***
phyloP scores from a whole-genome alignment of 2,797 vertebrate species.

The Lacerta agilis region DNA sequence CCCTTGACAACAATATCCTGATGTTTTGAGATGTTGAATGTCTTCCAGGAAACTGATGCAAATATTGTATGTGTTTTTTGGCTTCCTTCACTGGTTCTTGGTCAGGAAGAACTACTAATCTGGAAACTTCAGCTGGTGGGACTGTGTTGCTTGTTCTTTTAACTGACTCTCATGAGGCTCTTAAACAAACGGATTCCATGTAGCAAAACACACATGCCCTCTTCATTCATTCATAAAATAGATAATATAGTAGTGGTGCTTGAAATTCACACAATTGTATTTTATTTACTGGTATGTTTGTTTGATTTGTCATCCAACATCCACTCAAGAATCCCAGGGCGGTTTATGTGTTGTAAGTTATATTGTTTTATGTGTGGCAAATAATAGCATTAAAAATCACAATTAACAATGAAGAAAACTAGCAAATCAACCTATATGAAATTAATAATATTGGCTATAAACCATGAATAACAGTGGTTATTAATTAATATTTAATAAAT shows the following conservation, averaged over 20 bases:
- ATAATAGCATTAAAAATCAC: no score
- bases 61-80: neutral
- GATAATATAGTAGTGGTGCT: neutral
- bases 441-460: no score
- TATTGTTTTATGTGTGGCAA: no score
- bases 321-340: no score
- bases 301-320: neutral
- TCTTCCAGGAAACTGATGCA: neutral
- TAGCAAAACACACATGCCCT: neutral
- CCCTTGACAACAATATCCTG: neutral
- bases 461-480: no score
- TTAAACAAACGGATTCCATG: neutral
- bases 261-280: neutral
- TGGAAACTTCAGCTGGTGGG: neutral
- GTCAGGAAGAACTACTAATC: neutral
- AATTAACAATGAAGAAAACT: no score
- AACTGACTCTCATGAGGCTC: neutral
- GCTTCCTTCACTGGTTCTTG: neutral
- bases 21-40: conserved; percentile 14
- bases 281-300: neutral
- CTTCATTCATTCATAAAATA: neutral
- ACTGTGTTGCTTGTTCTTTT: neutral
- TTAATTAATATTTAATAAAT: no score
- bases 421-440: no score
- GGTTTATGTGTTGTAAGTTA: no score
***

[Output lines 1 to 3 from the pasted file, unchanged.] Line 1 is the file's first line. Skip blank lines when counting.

phyloP scores from a whole-genome alignment of 2,797 vertebrate species.

The Lacerta agilis region DNA sequence CCCTTGACAACAATATCCTGATGTTTTGAGATGTTGAATGTCTTCCAGGAAACTGATGCAAATATTGTATGTGTTTTTTGGCTTCCTTCACTGGTTCTTGGTCAGGAAGAACTACTAATCTGGAAACTTCAGCTGGTGGGACTGTGTTGCTTGTTCTTTTAACTGACTCTCATGAGGCTCTTAAACAAACGGATTCCATGTAGCAAAACACACATGCCCTCTTCATTCATTCATAAAATAGATAATATAGTAGTGGTGCTTGAAATTCACACAATTGTATTTTATTTACTGGTATGTTTGTTTGATTTGTCATCCAACATCCACTCAAGAATCCCAGGGCGGTTTATGTGTTGTAAGTTATATTGTTTTATGTGTGGCAAATAATAGCATTAAAAATCACAATTAACAATGAAGAAAACTAGCAAATCAACCTATATGAAATTAATAATATTGGCTATAAACCATGAATAACAGTGGTTATTAATTAATATTTAATAAAT shows the following conservation, averaged over 20 bases:
- ATAATAGCATTAAAAATCAC: no score